4. Counter Arguments
4.1 Child Exposure One of the main arguments not to open the R18+ classification to computer and video games is the psychological impacts that the games will have on children. This is stated in the classification guidelines; minors should be protected from material likely to harm or disturb them. (The Code (b)). There is currently no successful research that says video games can psychologically harm or cultivate violence within children. One could even argue that the new R18+ category would protect children from content. Video games which are first refused classification are often modified to the MA15+ categories most extreme allowance. Rockstar North's Grand Theft Auto IV is an example of a game that should be kept away from children and could take advantage of an R18+ category. The new category would further separate these violent games from children. A parent would be more conscious about buying a game with 'R18+' on the cover than 'MA15+'. As noted in Interactive Australia's data, 78% of parents say an adult is present when purchasing a game; so the above situation is a realistic one. Because there is no R18+ category, violent video games are consistently pushing their MA15+ classification.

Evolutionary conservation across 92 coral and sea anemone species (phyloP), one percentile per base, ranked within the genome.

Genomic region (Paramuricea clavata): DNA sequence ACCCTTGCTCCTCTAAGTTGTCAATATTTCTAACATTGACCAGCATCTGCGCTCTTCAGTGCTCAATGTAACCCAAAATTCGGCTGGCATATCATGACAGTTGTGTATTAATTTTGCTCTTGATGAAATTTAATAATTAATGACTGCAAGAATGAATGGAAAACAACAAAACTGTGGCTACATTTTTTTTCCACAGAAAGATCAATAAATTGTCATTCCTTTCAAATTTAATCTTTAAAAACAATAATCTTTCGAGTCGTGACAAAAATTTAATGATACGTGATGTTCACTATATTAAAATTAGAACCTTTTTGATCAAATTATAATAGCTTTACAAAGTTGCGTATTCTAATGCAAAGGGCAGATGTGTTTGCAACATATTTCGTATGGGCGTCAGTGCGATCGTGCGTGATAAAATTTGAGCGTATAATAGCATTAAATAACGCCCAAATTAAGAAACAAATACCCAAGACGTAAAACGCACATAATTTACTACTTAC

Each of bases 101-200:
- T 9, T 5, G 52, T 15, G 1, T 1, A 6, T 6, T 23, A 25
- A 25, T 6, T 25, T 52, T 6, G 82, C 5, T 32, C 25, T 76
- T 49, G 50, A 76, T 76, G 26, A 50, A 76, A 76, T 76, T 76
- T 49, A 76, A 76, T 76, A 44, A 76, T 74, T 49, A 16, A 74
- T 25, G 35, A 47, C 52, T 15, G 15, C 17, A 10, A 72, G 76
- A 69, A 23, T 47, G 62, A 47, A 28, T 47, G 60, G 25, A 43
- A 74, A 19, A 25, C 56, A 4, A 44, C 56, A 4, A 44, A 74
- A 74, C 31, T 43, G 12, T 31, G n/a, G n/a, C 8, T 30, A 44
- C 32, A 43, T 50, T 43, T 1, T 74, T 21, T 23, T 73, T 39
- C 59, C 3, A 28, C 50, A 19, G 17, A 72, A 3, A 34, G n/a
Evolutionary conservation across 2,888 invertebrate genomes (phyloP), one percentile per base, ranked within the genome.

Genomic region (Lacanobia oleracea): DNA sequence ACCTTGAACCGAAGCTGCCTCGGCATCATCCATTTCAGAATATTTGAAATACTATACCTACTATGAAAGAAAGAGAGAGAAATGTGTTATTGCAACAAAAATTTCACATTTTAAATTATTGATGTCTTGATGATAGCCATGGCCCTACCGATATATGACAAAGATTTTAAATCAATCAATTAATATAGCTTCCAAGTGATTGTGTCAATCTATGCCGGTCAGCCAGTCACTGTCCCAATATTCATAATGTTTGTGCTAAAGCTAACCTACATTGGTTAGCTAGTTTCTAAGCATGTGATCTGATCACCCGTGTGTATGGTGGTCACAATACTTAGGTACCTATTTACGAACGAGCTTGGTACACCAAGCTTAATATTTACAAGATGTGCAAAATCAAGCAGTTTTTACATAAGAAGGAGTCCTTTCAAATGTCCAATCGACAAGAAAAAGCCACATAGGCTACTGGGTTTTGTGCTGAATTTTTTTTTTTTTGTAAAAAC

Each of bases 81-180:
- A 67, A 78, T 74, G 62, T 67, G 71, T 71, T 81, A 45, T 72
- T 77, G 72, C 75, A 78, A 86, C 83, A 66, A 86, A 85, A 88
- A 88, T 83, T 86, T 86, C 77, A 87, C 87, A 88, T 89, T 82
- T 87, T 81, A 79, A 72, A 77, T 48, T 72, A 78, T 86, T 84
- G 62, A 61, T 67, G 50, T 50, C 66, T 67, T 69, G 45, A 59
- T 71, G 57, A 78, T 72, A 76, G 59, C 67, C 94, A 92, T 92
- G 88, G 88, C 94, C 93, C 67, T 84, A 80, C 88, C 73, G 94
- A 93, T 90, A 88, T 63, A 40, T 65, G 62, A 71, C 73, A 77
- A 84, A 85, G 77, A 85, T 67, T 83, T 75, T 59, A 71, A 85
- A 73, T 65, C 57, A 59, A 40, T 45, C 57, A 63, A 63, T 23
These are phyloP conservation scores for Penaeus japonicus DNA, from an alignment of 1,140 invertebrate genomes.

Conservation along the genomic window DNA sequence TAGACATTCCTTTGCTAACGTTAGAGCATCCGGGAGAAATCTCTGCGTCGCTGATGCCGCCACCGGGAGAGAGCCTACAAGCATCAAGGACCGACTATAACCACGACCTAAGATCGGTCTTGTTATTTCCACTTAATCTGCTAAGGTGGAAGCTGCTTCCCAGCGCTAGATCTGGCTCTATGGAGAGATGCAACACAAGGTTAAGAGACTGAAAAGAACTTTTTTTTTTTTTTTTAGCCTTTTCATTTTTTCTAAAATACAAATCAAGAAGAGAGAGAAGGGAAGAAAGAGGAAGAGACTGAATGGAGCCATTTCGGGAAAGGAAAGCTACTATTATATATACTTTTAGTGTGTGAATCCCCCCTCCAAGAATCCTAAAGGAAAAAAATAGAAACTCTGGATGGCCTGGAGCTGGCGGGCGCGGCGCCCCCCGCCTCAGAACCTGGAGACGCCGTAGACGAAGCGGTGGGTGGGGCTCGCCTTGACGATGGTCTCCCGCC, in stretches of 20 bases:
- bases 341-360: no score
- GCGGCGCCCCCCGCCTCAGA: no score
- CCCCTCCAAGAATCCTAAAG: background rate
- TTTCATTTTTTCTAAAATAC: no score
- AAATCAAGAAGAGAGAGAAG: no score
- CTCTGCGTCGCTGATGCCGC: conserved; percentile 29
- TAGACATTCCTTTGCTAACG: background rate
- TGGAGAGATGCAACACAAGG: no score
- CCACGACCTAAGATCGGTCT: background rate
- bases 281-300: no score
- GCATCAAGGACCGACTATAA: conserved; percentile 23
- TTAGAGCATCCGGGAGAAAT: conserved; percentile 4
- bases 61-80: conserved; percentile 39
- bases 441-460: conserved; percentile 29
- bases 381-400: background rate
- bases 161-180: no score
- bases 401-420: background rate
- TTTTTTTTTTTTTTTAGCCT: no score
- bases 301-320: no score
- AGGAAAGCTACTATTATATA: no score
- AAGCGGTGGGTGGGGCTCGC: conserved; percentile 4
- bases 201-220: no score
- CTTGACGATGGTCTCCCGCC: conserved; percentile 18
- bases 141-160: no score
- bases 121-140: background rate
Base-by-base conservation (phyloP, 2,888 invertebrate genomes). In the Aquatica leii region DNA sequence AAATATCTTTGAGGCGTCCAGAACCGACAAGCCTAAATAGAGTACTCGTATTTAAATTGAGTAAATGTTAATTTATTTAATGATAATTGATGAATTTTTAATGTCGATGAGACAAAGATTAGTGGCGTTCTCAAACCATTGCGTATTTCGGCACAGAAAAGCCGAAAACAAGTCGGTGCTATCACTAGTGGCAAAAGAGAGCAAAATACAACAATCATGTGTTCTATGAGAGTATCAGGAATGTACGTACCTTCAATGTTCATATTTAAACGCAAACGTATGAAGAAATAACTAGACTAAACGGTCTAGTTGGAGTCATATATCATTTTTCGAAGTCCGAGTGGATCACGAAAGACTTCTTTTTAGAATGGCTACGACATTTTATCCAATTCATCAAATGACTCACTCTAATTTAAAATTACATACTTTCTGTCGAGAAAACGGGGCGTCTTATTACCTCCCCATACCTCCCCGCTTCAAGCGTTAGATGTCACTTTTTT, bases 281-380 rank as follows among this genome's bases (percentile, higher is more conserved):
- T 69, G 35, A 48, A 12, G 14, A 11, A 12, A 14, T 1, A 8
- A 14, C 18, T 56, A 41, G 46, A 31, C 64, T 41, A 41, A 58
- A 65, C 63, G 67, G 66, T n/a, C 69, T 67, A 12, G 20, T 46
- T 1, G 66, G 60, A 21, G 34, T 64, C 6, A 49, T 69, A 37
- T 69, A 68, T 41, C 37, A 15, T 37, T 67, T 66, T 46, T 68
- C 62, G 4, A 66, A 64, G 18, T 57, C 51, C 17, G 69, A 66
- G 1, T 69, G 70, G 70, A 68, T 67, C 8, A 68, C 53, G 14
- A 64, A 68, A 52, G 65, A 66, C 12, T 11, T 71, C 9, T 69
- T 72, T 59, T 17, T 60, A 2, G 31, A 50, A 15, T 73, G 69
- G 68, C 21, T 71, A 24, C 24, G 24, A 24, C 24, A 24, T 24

4.2 Interactivity South Australian Attorney-General Michael Atkinson states: 'I have consistently opposed an R18+ classification for computer games. I am concerned about the harm of high-impact (particularly violent) computer games to children...their interactive nature could exacerbate their impact.' (Writers, S 2008, pp.1). As noted above (4.1) there is no existing research that states that video games can cultivate or desensitise the consumer. One of the major arguments for the banning of violent video games is that the games could induce the player to commit violent acts in real life after prolonged playing sessions. One of the biggest examples of this being the Columbine school shootings. The two teenagers who committed the crime had a love for the game Doom. It could be argued that prolonged exposure to violence in video games changes perspectives on reality; this is found to be false. A player is aware of the differences between virtual and actual reality. A player is able to differentiate between virtual and real life worlds. Here is a graph that compares the sale of violent video games with the committing of violent crimes in the US:

(Ferguson, C 2008, pp.9) One can see that youth violent crime is actually going down with the sales of violent video games in the United States. Video games are the most interactive of entertainment mediums. This does not mean that themes like violence come across more strongly than through other mediums; video games should be classified as such.